Women harvest cocoa in eastern Côte d’Ivoire. Picture: REUTERS
By Isis Almeida, Bloomberg on Business Day Live
LAST year’s best-performing commodity is poised to become the market’s worst nightmare.
After the longest rally in London cocoa futures since at least 1989, farmers from Côte d'Ivoire to Peru are preparing to revive supplies in the 2016-17 season that starts in October, creating a surplus that Rabobank International says will be the biggest in six years. With demand slowing, the bank is most bearish about prices for the chocolate ingredient this year among the dozen agricultural commodities it tracks.
Prices surged 60% during a four-year rally through last year, forcing candy makers from Hershey to Lindt & Sprüngli to charge more for their products. Last year, El Nino weather patterns left dry conditions that hurt cocoa crops, including in West Africa, which produces about 70% of the world’s beans.
London futures last month reached £2,332/tonne, the most since 2011, when a civil war disrupted exports from Côte d'Ivoire, the top supplier.
"We expect these very good international prices to incentivise production," says Carlos Mera, an analyst at Rabobank in London. "We don’t think that these levels are justified given the political stability in West Africa."
Cocoa was an anomaly last year, rising 14% in London, when almost every other major commodity tumbled.
The gain was the biggest of the 24 commodities tracked by the Standard & Poor’s GSCI Spot index, which slid more than 25%. Rabobank says cocoa futures in London may slide to £1,800 by the fourth quarter, down 17% from Tuesday’s close at £2,163.
There are five reasons for the bearish outlook.
Firstly, farmer profit.
The government in Côte d'Ivoire, which accounts for almost 40% of global production, raised prices paid to farmers for a third consecutive year.
Growers will receive 1,000 Central African francs ($1.62) per kilogramme during the bigger of two annual harvests in the 2015-16 season, an 18% rise from a year earlier. It is the first time farmers across the country have had such a high fixed price for an entire growing season, says Edward George, head of soft commodities research at Ecobank Transnational. Previously, if prices ever rose that high, they were only in certain areas or did not last long, he says.
Secondly, weaker demand.
With the cost rising for chocolate makers, many have tapped into inventories, cutting demand for new supplies.
Global grindings by processors, an ind ication of consumption, will probably be unchanged or rise as little as 0.5% in the 2015-16 season, according to a November estimate by Cargill, the world’s second-biggest processor.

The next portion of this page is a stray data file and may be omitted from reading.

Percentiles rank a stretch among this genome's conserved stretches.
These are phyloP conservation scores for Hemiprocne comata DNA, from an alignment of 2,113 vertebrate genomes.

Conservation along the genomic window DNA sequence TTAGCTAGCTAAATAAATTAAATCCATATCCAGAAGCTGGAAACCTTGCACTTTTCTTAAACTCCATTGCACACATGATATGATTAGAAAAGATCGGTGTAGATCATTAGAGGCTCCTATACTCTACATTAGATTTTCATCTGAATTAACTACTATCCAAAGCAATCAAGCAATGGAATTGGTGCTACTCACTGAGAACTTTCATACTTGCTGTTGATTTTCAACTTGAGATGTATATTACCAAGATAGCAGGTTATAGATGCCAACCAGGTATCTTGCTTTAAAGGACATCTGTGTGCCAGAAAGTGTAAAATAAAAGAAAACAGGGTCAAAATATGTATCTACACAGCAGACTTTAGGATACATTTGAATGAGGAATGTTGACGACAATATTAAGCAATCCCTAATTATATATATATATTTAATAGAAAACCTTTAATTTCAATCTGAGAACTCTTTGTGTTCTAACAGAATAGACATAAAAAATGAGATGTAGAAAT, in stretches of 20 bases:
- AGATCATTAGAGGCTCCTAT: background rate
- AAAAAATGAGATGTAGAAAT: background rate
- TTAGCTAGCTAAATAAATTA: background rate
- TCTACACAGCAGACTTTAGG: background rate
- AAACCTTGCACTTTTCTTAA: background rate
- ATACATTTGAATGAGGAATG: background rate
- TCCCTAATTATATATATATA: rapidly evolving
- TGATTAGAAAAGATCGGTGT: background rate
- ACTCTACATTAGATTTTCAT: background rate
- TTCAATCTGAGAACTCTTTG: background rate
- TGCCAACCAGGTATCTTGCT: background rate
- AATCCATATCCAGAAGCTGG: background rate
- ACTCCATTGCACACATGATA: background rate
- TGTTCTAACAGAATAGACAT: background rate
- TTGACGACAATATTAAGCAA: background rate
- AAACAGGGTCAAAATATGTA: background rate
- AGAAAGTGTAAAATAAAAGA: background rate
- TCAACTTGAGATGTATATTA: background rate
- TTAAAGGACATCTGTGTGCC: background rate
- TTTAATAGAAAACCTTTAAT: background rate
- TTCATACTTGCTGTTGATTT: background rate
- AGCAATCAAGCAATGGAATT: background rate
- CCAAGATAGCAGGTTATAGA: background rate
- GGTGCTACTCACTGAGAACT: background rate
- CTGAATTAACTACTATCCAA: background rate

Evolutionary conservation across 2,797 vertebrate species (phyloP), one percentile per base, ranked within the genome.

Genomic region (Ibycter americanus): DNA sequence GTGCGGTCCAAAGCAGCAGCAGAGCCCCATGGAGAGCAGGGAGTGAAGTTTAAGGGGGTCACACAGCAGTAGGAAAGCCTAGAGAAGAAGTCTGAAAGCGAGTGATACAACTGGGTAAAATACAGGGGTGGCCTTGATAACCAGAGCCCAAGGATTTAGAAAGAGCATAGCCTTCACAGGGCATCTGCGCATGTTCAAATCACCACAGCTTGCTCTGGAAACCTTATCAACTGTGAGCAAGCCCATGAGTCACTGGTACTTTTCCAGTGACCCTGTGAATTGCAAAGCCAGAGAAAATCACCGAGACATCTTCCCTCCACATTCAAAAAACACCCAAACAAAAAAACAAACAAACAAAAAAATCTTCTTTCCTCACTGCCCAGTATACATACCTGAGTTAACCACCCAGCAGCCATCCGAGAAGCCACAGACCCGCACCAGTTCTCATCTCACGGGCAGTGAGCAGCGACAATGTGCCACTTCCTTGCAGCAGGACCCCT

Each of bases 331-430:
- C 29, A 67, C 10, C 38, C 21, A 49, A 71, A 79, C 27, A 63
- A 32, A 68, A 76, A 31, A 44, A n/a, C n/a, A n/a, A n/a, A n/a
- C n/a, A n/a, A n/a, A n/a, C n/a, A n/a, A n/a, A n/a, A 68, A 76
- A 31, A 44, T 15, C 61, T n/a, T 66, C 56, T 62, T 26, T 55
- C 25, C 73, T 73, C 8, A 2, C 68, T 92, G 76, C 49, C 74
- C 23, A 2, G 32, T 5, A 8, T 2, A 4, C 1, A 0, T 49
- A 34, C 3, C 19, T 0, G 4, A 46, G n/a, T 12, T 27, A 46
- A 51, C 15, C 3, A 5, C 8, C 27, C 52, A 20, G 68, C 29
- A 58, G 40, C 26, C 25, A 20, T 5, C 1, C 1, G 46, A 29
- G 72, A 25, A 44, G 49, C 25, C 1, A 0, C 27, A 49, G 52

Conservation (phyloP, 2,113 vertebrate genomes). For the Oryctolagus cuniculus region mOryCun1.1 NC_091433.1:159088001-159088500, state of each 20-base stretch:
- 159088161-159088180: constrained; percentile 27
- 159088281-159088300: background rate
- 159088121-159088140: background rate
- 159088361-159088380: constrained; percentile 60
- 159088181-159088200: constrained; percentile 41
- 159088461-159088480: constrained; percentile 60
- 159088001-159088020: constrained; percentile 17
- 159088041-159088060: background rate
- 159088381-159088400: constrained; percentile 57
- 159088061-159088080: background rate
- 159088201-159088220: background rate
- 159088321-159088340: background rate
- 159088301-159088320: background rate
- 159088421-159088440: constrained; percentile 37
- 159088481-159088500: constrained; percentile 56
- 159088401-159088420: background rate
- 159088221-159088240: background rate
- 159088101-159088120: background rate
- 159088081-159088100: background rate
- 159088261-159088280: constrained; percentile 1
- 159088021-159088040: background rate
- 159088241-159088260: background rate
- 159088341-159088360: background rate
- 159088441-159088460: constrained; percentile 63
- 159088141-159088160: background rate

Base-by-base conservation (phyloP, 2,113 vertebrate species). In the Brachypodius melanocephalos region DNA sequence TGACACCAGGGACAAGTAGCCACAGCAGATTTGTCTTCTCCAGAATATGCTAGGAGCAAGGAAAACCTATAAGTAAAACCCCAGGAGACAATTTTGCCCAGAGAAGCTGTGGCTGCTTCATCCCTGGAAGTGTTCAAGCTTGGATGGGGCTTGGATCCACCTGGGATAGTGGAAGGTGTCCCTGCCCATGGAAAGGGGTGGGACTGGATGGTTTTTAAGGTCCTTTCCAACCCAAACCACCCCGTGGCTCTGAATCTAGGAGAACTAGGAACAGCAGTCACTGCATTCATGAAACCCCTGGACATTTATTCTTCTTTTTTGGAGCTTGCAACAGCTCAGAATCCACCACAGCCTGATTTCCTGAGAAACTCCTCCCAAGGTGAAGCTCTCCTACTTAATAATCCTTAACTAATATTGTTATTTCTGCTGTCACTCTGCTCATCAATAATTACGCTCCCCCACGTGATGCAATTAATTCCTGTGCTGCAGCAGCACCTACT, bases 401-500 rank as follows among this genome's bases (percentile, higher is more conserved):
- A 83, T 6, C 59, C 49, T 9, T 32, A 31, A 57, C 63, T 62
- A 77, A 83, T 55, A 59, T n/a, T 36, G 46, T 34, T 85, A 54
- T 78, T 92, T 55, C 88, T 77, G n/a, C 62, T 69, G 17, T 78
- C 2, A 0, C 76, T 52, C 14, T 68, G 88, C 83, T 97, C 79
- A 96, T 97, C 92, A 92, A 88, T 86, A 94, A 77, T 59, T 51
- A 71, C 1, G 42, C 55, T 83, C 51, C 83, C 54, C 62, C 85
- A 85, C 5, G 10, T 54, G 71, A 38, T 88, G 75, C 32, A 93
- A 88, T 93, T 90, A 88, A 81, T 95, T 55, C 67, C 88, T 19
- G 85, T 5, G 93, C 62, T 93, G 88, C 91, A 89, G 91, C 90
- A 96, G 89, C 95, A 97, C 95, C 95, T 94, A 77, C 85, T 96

Barry Callebaut, the top processor and largest maker of bulk chocolate, is closing a factory in Thailand and reducing output in Malaysia. The company says overcapacity, high prices and slowing demand make grindings less profitable.
Thirdly, rains return.
Dry conditions from El Nino probably will be replaced by a more favourable La Nina pattern that will bring more moisture to cocoa crops, according to MDA Weather Services. Three of five strong El Ninos since the 1950s were followed by La Nina, says Kyle Tapley, a forecaster for MDA.
"As far as cocoa is concerned, La Nina generally leads to wetter-than-normal conditions across West Africa," he says.
Fourthly, Latin America.
While farmers in Côte d'Ivoire and Ghana continue to dominate supply, production is growing in Latin America. Countries in the region have been planting high-yielding trees, according to the London-based International Cocoa Organisation. Production in Ecuador rose 6.8% in 2014-15, and expansion is occurring in Colombia and Peru, the industry group says.
"Offers are starting to increase from places like Central America as producers look to cocoa to replace coffee," Jack Scoville, vice-president at Price Futures Group in Chicago, says.
"This is small now but has really gained traction over the last couple of years and will expand," he says.
Fifth, surplus ahead.
After a production deficit of about 150,000 tonnes in the 2015-16 season, the world will soon have more supply than it needs. Output will exceed demand by 93,000 tonnes in the 2016-17 season, according to Rabobank. That would be the biggest glut since 2010-11.